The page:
Purposeful Design: Trends in Religious and Mission-Driven Theme Parks

Posted by Elizabeth Alton on Friday, November 13th, 2015

The Holy Land Experience theme park

Recently, Banksy made a splash with his Dismaland project, an artistic assertion that “theme parks need bigger themes.” Many were intrigued; however, it’s important to note that themed entertainment design is a powerful tool for conveying larger themes, such those grounded in religious and ideological frameworks. A few parks have been doing this for years. While our culture may be most comfortable with the idea of museums as platforms for discovering ideology and spirituality, there are an increasing number of projects using theme parks as a different format for exploring these ideas. A recent explosion in these projects suggests that “purposeful” themed entertainment is on the rise.

PromiseLand Concept Art

One interesting project that’s on the horizon is a partnership between Hollow Studios and Visioneering Studios to create a mixed-use space in San Diego. Visioneering Studios is partnering with multiple firms to design and develop several attractions for the $180 million+ project, dubbed “PromisedLand,” which will strive to immerse visitors with the sights, sounds and tastes of Israel. The mixed-use destination is scheduled to open in Fall 2017 in the San Diego area. Hollow’s work will include “Wings over Israel,” a flyover style attraction of the major sites in the country and the HIStory Dome, an immersive dome attraction that takes guests from The Garden of Eden to New Jerusalem in 12 minutes.

One of the most famous attractions that has a faith-based mission is Orlando’s Holy Land Experience. The Holy Land Experience brings the sites and sounds of the Bible to life. The goal is to create: “a living, biblical museum that takes you 7000 miles away and 2000 years back in time to the land of the Bible. Its combination of sights, sounds, and tastes will stimulate your senses and blend together to create a spectacular new experience.” Above all, the creators and management hope that guests have a religious experience or even conversion.

Suoi Tien

An unexpected and longstanding faith-based attraction is Soui Tien, located on the outskirts of Ho Chi Min City, which has been described as the world’s first Buddhist theme park. The park intermingles roller coasters and water attractions with Buddhist art and temples in a way that seeks to evoke Vietnamese history. The park has been noted for its colorful presentation and Alligator feeding. One of the top rides is actually an interpretation of the 18 levels of Buddhist hell.

Why are theme parks and interactive environments a format of choice for helping to impart values? In a very real way, it reflects how people learn. When teaching, spouting facts is far less effective for long-term retention than telling stories. In addition, studies have shown that the human brain processes visual information 70 times faster than written information. And experiencing something directly in a hands-on fashion is completely different and potentially more powerful than reading a book. Imparting religious or even philosophical values in an interactive format provides a kind of cross-training for the mind and spirit.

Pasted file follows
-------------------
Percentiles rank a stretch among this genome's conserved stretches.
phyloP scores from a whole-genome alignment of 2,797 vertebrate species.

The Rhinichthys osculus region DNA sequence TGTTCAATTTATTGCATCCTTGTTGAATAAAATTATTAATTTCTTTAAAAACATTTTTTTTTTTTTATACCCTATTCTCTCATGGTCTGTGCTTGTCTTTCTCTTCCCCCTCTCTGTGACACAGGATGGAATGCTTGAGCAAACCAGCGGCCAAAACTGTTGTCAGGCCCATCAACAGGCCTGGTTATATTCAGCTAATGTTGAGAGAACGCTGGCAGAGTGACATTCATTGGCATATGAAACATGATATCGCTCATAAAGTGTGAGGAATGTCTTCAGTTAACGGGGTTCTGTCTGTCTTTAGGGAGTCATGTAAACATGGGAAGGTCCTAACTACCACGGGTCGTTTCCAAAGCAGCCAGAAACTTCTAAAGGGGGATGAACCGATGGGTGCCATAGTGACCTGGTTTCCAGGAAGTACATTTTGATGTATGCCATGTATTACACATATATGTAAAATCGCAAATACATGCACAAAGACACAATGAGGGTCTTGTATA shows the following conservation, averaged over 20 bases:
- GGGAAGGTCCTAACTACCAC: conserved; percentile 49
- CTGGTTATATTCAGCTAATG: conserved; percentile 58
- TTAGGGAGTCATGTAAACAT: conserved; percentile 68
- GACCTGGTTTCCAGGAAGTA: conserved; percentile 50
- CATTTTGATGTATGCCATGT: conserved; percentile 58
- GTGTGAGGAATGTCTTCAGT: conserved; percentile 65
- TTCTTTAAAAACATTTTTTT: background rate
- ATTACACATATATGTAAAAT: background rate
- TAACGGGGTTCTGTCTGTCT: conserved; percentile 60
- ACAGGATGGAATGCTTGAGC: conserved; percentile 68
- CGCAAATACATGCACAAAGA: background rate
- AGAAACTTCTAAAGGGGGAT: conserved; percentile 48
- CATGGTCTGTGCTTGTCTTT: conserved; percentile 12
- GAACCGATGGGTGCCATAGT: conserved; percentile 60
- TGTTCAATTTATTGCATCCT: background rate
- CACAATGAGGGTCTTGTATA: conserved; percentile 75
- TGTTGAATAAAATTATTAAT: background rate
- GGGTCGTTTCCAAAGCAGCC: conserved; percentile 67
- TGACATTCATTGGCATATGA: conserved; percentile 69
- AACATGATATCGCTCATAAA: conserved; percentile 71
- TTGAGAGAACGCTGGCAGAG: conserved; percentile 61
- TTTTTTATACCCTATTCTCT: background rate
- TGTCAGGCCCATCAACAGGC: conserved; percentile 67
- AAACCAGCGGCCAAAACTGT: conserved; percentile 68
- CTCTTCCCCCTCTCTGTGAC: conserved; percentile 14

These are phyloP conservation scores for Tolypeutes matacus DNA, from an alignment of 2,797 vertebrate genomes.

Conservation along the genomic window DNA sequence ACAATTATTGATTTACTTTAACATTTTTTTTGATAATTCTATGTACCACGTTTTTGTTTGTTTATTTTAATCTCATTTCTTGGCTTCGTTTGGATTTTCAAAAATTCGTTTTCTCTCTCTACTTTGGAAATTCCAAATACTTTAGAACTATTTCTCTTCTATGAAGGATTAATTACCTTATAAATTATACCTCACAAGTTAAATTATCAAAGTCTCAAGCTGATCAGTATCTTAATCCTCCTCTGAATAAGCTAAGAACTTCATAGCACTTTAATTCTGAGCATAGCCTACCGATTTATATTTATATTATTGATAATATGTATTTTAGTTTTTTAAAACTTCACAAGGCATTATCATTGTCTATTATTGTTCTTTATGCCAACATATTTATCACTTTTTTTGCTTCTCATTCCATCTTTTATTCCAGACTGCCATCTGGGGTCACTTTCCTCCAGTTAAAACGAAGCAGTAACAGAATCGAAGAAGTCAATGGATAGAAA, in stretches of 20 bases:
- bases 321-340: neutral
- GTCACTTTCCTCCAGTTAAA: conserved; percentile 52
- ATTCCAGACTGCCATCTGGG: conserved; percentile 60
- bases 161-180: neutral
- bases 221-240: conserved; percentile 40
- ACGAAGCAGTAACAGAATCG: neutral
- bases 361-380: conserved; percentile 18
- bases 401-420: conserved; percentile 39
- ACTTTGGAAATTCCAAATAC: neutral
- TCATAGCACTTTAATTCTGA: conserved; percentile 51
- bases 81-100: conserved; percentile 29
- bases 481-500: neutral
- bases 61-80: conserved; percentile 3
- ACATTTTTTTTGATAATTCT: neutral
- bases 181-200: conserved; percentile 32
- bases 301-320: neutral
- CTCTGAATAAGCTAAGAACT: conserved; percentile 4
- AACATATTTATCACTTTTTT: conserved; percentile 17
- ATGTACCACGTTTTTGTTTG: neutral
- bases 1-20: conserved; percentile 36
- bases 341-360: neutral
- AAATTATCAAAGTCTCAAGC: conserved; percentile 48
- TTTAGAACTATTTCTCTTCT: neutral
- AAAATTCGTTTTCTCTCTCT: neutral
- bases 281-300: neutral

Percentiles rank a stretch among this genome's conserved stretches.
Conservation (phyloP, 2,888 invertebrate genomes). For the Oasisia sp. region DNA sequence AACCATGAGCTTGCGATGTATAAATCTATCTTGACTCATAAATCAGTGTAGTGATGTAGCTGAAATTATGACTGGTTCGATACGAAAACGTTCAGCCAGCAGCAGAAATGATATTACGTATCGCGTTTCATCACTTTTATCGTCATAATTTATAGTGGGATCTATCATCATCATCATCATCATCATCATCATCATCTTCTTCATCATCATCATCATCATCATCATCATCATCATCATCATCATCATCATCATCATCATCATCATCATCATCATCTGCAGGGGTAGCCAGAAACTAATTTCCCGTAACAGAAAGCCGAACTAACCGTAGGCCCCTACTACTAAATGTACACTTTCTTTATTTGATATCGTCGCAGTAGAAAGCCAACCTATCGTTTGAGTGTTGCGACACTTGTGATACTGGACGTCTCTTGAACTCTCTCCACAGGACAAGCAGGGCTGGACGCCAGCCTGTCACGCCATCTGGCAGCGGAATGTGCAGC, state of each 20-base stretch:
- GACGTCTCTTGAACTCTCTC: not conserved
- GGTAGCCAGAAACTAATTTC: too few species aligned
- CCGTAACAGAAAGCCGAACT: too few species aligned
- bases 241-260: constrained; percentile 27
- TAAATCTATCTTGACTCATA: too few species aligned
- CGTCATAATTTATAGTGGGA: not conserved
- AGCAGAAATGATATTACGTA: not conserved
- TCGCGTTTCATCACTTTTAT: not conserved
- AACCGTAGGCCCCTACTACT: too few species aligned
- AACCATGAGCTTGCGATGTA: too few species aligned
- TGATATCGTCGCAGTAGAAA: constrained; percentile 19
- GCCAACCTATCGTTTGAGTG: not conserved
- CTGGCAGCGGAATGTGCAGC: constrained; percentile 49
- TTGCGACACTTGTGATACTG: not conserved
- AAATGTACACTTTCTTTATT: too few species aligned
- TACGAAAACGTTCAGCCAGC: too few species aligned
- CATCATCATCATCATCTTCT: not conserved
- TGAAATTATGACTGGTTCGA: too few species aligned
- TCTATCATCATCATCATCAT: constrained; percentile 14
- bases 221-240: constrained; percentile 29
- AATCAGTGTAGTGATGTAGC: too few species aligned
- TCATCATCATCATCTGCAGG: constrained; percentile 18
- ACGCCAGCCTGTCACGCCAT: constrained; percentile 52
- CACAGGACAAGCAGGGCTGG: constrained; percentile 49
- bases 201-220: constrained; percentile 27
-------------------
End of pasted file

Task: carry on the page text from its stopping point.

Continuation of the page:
It’s also about transcending preconceived notions and barriers. Whether the focus is getting someone excited about a specific faith or creating inter-faith experiences that bring people closer together, theme parks have a way of lowering your guard and inhibitions. When someone walks into a church or a classroom, he or she may be less open to new ideas or more rigidly committed to viewing the world in a certain way. But experiencing concepts through play allows people to think differently, with less risk to their worldview. If what a theme park guest finds intrigues them, they’re then able to take that exploration to different and potentially more serious areas of their lives. When a theme park doesn’t resonate, visitors still experience a fun or interesting day.

Forthcoming faith-based attraction, the Ark Encounter

Finally, many of these theme parks focus on children. Kids learn through play and exposure at levels that they can understand and process. Stern lectures or deeply analytical texts have their place in education; but cartoon figures or a reenactment of a major battle from the Bible are vivid and engage younger audiences more effectively and immediately.

The big message for entertainment designers is about the potential impact that they can have on the lives of the people who visit their parks. The spirit of innovation, play and exploration found at theme parks can be used in different ways. It can be used to escape everyday life, to create deeper connections to stories and to instill a sense of magic. But theme park design can also be used to open a new window into bigger ideas and encourage guests to explore the worlds of spirituality or ideology in ways that they haven’t experienced before. As we continue to grapple with serious world problems and find new ways to communicate about these challenges effectively, theme parks may step up to a bigger role in the global conversation.

Image sourced courtesy of theme parks

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